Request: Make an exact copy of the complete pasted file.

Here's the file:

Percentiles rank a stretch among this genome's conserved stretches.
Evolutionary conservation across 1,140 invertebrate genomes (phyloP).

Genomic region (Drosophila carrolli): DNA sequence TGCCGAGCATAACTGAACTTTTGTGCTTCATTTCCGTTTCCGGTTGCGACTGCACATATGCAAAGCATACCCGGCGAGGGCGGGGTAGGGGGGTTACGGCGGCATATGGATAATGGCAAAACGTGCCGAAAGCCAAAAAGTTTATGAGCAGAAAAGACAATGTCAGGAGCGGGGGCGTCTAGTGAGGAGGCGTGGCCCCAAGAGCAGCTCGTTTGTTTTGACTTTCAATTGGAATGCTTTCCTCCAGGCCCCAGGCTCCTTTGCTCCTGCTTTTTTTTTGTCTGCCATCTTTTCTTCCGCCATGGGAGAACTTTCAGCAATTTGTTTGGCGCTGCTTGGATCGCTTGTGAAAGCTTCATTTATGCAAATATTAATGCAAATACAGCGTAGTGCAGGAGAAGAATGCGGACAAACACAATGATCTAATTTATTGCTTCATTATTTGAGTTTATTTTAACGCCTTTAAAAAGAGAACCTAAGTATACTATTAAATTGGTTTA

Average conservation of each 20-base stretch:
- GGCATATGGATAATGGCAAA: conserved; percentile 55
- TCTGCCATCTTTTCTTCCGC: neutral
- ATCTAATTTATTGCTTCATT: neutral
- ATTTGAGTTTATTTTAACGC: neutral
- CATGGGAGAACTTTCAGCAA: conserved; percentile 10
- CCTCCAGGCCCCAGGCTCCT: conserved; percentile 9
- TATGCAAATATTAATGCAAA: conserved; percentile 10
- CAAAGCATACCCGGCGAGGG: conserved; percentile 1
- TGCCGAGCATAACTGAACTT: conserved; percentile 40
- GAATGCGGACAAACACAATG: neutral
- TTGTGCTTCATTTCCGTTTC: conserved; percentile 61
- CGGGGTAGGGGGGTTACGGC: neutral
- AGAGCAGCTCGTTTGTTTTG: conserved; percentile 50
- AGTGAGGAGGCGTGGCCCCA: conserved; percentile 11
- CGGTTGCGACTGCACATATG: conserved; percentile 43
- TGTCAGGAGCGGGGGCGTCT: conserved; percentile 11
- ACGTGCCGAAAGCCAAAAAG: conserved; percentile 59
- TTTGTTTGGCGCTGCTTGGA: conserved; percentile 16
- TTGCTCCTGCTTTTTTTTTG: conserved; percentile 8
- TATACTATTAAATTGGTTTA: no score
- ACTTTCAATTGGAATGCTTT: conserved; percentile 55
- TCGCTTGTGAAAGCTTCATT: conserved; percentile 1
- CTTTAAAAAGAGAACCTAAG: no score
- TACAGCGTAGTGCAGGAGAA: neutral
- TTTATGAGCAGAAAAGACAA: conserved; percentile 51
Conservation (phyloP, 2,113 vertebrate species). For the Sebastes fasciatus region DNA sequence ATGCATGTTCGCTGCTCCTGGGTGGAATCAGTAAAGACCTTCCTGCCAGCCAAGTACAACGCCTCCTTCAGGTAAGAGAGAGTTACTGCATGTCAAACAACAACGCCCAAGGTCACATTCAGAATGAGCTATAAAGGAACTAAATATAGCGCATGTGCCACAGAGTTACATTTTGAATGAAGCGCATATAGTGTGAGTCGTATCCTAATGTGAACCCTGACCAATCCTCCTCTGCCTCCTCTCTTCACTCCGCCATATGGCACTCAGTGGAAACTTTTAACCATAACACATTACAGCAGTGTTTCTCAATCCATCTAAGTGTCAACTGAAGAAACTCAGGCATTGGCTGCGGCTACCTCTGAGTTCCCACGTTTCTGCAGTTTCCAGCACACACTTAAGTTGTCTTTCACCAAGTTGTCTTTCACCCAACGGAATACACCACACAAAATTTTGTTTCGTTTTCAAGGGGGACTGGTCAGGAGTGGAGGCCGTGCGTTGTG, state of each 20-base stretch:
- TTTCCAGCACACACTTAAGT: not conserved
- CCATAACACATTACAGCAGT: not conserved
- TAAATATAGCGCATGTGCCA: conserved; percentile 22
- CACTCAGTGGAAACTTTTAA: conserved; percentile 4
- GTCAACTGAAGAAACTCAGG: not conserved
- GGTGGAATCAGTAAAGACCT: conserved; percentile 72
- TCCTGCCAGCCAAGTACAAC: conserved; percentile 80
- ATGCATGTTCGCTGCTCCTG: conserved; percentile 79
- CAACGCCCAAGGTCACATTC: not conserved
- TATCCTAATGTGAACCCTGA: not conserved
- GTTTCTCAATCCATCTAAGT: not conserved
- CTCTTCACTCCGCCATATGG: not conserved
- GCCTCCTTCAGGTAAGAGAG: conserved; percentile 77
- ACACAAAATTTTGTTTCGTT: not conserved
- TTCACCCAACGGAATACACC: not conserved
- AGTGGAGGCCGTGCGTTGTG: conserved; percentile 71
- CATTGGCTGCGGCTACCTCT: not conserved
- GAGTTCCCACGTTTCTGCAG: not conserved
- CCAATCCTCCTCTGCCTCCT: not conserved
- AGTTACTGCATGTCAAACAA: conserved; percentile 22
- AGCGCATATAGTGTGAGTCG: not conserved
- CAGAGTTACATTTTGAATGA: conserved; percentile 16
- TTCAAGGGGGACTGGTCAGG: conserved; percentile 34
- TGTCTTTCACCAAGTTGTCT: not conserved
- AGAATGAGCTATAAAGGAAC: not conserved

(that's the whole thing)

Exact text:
Percentiles rank a stretch among this genome's conserved stretches.
Evolutionary conservation across 1,140 invertebrate genomes (phyloP).

Genomic region (Drosophila carrolli): DNA sequence TGCCGAGCATAACTGAACTTTTGTGCTTCATTTCCGTTTCCGGTTGCGACTGCACATATGCAAAGCATACCCGGCGAGGGCGGGGTAGGGGGGTTACGGCGGCATATGGATAATGGCAAAACGTGCCGAAAGCCAAAAAGTTTATGAGCAGAAAAGACAATGTCAGGAGCGGGGGCGTCTAGTGAGGAGGCGTGGCCCCAAGAGCAGCTCGTTTGTTTTGACTTTCAATTGGAATGCTTTCCTCCAGGCCCCAGGCTCCTTTGCTCCTGCTTTTTTTTTGTCTGCCATCTTTTCTTCCGCCATGGGAGAACTTTCAGCAATTTGTTTGGCGCTGCTTGGATCGCTTGTGAAAGCTTCATTTATGCAAATATTAATGCAAATACAGCGTAGTGCAGGAGAAGAATGCGGACAAACACAATGATCTAATTTATTGCTTCATTATTTGAGTTTATTTTAACGCCTTTAAAAAGAGAACCTAAGTATACTATTAAATTGGTTTA

Average conservation of each 20-base stretch:
- GGCATATGGATAATGGCAAA: conserved; percentile 55
- TCTGCCATCTTTTCTTCCGC: neutral
- ATCTAATTTATTGCTTCATT: neutral
- ATTTGAGTTTATTTTAACGC: neutral
- CATGGGAGAACTTTCAGCAA: conserved; percentile 10
- CCTCCAGGCCCCAGGCTCCT: conserved; percentile 9
- TATGCAAATATTAATGCAAA: conserved; percentile 10
- CAAAGCATACCCGGCGAGGG: conserved; percentile 1
- TGCCGAGCATAACTGAACTT: conserved; percentile 40
- GAATGCGGACAAACACAATG: neutral
- TTGTGCTTCATTTCCGTTTC: conserved; percentile 61
- CGGGGTAGGGGGGTTACGGC: neutral
- AGAGCAGCTCGTTTGTTTTG: conserved; percentile 50
- AGTGAGGAGGCGTGGCCCCA: conserved; percentile 11
- CGGTTGCGACTGCACATATG: conserved; percentile 43
- TGTCAGGAGCGGGGGCGTCT: conserved; percentile 11
- ACGTGCCGAAAGCCAAAAAG: conserved; percentile 59
- TTTGTTTGGCGCTGCTTGGA: conserved; percentile 16
- TTGCTCCTGCTTTTTTTTTG: conserved; percentile 8
- TATACTATTAAATTGGTTTA: no score
- ACTTTCAATTGGAATGCTTT: conserved; percentile 55
- TCGCTTGTGAAAGCTTCATT: conserved; percentile 1
- CTTTAAAAAGAGAACCTAAG: no score
- TACAGCGTAGTGCAGGAGAA: neutral
- TTTATGAGCAGAAAAGACAA: conserved; percentile 51
Conservation (phyloP, 2,113 vertebrate species). For the Sebastes fasciatus region DNA sequence ATGCATGTTCGCTGCTCCTGGGTGGAATCAGTAAAGACCTTCCTGCCAGCCAAGTACAACGCCTCCTTCAGGTAAGAGAGAGTTACTGCATGTCAAACAACAACGCCCAAGGTCACATTCAGAATGAGCTATAAAGGAACTAAATATAGCGCATGTGCCACAGAGTTACATTTTGAATGAAGCGCATATAGTGTGAGTCGTATCCTAATGTGAACCCTGACCAATCCTCCTCTGCCTCCTCTCTTCACTCCGCCATATGGCACTCAGTGGAAACTTTTAACCATAACACATTACAGCAGTGTTTCTCAATCCATCTAAGTGTCAACTGAAGAAACTCAGGCATTGGCTGCGGCTACCTCTGAGTTCCCACGTTTCTGCAGTTTCCAGCACACACTTAAGTTGTCTTTCACCAAGTTGTCTTTCACCCAACGGAATACACCACACAAAATTTTGTTTCGTTTTCAAGGGGGACTGGTCAGGAGTGGAGGCCGTGCGTTGTG, state of each 20-base stretch:
- TTTCCAGCACACACTTAAGT: not conserved
- CCATAACACATTACAGCAGT: not conserved
- TAAATATAGCGCATGTGCCA: conserved; percentile 22
- CACTCAGTGGAAACTTTTAA: conserved; percentile 4
- GTCAACTGAAGAAACTCAGG: not conserved
- GGTGGAATCAGTAAAGACCT: conserved; percentile 72
- TCCTGCCAGCCAAGTACAAC: conserved; percentile 80
- ATGCATGTTCGCTGCTCCTG: conserved; percentile 79
- CAACGCCCAAGGTCACATTC: not conserved
- TATCCTAATGTGAACCCTGA: not conserved
- GTTTCTCAATCCATCTAAGT: not conserved
- CTCTTCACTCCGCCATATGG: not conserved
- GCCTCCTTCAGGTAAGAGAG: conserved; percentile 77
- ACACAAAATTTTGTTTCGTT: not conserved
- TTCACCCAACGGAATACACC: not conserved
- AGTGGAGGCCGTGCGTTGTG: conserved; percentile 71
- CATTGGCTGCGGCTACCTCT: not conserved
- GAGTTCCCACGTTTCTGCAG: not conserved
- CCAATCCTCCTCTGCCTCCT: not conserved
- AGTTACTGCATGTCAAACAA: conserved; percentile 22
- AGCGCATATAGTGTGAGTCG: not conserved
- CAGAGTTACATTTTGAATGA: conserved; percentile 16
- TTCAAGGGGGACTGGTCAGG: conserved; percentile 34
- TGTCTTTCACCAAGTTGTCT: not conserved
- AGAATGAGCTATAAAGGAAC: not conserved